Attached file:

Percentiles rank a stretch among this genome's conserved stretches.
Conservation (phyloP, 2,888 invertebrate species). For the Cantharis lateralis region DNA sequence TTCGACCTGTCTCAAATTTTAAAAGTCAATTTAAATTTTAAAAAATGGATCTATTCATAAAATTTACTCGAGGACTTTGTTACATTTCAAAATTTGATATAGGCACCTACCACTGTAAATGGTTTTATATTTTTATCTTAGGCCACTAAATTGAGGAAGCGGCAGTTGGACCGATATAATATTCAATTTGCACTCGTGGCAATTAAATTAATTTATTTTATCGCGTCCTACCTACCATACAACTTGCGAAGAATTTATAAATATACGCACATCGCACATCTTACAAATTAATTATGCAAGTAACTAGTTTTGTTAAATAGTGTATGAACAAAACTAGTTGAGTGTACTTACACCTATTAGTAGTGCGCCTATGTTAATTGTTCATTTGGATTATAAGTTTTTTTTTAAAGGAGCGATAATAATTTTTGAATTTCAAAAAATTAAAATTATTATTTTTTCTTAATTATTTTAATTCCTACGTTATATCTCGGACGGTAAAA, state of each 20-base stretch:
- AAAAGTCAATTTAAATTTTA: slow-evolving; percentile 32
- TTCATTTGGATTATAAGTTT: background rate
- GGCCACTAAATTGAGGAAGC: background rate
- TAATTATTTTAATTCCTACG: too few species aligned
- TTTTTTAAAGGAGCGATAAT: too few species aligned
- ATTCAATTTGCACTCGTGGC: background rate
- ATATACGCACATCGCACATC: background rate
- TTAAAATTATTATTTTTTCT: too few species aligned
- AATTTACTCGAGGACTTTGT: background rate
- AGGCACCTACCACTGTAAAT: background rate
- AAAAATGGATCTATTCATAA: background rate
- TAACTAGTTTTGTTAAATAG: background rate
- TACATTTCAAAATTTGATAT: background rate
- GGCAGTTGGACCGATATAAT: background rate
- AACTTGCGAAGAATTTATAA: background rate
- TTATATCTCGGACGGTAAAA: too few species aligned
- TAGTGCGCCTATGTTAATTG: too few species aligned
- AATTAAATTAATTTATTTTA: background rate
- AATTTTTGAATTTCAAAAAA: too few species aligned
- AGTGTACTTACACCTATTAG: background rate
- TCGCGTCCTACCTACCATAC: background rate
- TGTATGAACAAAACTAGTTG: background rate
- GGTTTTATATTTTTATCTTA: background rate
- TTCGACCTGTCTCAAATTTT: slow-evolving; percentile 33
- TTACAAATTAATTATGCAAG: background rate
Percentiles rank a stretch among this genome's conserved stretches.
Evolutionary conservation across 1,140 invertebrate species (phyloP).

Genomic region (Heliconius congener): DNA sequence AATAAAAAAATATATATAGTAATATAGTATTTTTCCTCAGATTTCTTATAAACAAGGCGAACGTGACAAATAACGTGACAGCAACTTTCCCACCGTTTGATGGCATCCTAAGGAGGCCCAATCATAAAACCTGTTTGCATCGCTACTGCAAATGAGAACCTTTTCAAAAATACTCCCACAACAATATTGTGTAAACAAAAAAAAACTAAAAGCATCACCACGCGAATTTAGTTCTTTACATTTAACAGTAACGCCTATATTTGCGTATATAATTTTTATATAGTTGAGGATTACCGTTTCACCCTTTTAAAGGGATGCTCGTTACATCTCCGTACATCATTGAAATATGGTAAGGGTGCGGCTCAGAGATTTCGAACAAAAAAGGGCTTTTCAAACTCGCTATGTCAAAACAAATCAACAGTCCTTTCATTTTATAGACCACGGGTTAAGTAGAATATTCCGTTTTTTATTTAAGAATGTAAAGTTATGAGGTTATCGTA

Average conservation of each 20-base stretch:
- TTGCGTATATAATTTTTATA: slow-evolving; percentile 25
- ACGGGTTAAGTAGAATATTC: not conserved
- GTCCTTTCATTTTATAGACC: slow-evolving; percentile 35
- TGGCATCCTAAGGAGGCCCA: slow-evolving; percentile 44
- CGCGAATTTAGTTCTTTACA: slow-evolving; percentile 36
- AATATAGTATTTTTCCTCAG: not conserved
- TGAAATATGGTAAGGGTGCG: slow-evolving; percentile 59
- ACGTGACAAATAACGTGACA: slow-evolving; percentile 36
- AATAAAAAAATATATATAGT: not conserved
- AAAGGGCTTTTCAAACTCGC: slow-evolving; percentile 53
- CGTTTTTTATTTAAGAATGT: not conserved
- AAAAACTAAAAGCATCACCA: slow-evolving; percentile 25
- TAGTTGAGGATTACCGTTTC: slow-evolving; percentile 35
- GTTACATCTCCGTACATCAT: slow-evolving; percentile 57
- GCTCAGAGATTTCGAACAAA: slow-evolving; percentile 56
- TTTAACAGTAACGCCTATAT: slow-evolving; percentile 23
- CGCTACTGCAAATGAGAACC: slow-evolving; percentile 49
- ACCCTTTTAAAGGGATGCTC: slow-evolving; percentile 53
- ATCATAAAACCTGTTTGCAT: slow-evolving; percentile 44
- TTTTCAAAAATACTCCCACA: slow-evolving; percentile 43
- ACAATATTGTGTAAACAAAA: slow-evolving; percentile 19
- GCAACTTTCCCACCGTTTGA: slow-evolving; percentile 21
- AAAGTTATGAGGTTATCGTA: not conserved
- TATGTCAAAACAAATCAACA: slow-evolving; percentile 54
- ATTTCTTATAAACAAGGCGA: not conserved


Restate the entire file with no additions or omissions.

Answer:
Percentiles rank a stretch among this genome's conserved stretches.
Conservation (phyloP, 2,888 invertebrate species). For the Cantharis lateralis region DNA sequence TTCGACCTGTCTCAAATTTTAAAAGTCAATTTAAATTTTAAAAAATGGATCTATTCATAAAATTTACTCGAGGACTTTGTTACATTTCAAAATTTGATATAGGCACCTACCACTGTAAATGGTTTTATATTTTTATCTTAGGCCACTAAATTGAGGAAGCGGCAGTTGGACCGATATAATATTCAATTTGCACTCGTGGCAATTAAATTAATTTATTTTATCGCGTCCTACCTACCATACAACTTGCGAAGAATTTATAAATATACGCACATCGCACATCTTACAAATTAATTATGCAAGTAACTAGTTTTGTTAAATAGTGTATGAACAAAACTAGTTGAGTGTACTTACACCTATTAGTAGTGCGCCTATGTTAATTGTTCATTTGGATTATAAGTTTTTTTTTAAAGGAGCGATAATAATTTTTGAATTTCAAAAAATTAAAATTATTATTTTTTCTTAATTATTTTAATTCCTACGTTATATCTCGGACGGTAAAA, state of each 20-base stretch:
- AAAAGTCAATTTAAATTTTA: slow-evolving; percentile 32
- TTCATTTGGATTATAAGTTT: background rate
- GGCCACTAAATTGAGGAAGC: background rate
- TAATTATTTTAATTCCTACG: too few species aligned
- TTTTTTAAAGGAGCGATAAT: too few species aligned
- ATTCAATTTGCACTCGTGGC: background rate
- ATATACGCACATCGCACATC: background rate
- TTAAAATTATTATTTTTTCT: too few species aligned
- AATTTACTCGAGGACTTTGT: background rate
- AGGCACCTACCACTGTAAAT: background rate
- AAAAATGGATCTATTCATAA: background rate
- TAACTAGTTTTGTTAAATAG: background rate
- TACATTTCAAAATTTGATAT: background rate
- GGCAGTTGGACCGATATAAT: background rate
- AACTTGCGAAGAATTTATAA: background rate
- TTATATCTCGGACGGTAAAA: too few species aligned
- TAGTGCGCCTATGTTAATTG: too few species aligned
- AATTAAATTAATTTATTTTA: background rate
- AATTTTTGAATTTCAAAAAA: too few species aligned
- AGTGTACTTACACCTATTAG: background rate
- TCGCGTCCTACCTACCATAC: background rate
- TGTATGAACAAAACTAGTTG: background rate
- GGTTTTATATTTTTATCTTA: background rate
- TTCGACCTGTCTCAAATTTT: slow-evolving; percentile 33
- TTACAAATTAATTATGCAAG: background rate
Percentiles rank a stretch among this genome's conserved stretches.
Evolutionary conservation across 1,140 invertebrate species (phyloP).

Genomic region (Heliconius congener): DNA sequence AATAAAAAAATATATATAGTAATATAGTATTTTTCCTCAGATTTCTTATAAACAAGGCGAACGTGACAAATAACGTGACAGCAACTTTCCCACCGTTTGATGGCATCCTAAGGAGGCCCAATCATAAAACCTGTTTGCATCGCTACTGCAAATGAGAACCTTTTCAAAAATACTCCCACAACAATATTGTGTAAACAAAAAAAAACTAAAAGCATCACCACGCGAATTTAGTTCTTTACATTTAACAGTAACGCCTATATTTGCGTATATAATTTTTATATAGTTGAGGATTACCGTTTCACCCTTTTAAAGGGATGCTCGTTACATCTCCGTACATCATTGAAATATGGTAAGGGTGCGGCTCAGAGATTTCGAACAAAAAAGGGCTTTTCAAACTCGCTATGTCAAAACAAATCAACAGTCCTTTCATTTTATAGACCACGGGTTAAGTAGAATATTCCGTTTTTTATTTAAGAATGTAAAGTTATGAGGTTATCGTA

Average conservation of each 20-base stretch:
- TTGCGTATATAATTTTTATA: slow-evolving; percentile 25
- ACGGGTTAAGTAGAATATTC: not conserved
- GTCCTTTCATTTTATAGACC: slow-evolving; percentile 35
- TGGCATCCTAAGGAGGCCCA: slow-evolving; percentile 44
- CGCGAATTTAGTTCTTTACA: slow-evolving; percentile 36
- AATATAGTATTTTTCCTCAG: not conserved
- TGAAATATGGTAAGGGTGCG: slow-evolving; percentile 59
- ACGTGACAAATAACGTGACA: slow-evolving; percentile 36
- AATAAAAAAATATATATAGT: not conserved
- AAAGGGCTTTTCAAACTCGC: slow-evolving; percentile 53
- CGTTTTTTATTTAAGAATGT: not conserved
- AAAAACTAAAAGCATCACCA: slow-evolving; percentile 25
- TAGTTGAGGATTACCGTTTC: slow-evolving; percentile 35
- GTTACATCTCCGTACATCAT: slow-evolving; percentile 57
- GCTCAGAGATTTCGAACAAA: slow-evolving; percentile 56
- TTTAACAGTAACGCCTATAT: slow-evolving; percentile 23
- CGCTACTGCAAATGAGAACC: slow-evolving; percentile 49
- ACCCTTTTAAAGGGATGCTC: slow-evolving; percentile 53
- ATCATAAAACCTGTTTGCAT: slow-evolving; percentile 44
- TTTTCAAAAATACTCCCACA: slow-evolving; percentile 43
- ACAATATTGTGTAAACAAAA: slow-evolving; percentile 19
- GCAACTTTCCCACCGTTTGA: slow-evolving; percentile 21
- AAAGTTATGAGGTTATCGTA: not conserved
- TATGTCAAAACAAATCAACA: slow-evolving; percentile 54
- ATTTCTTATAAACAAGGCGA: not conserved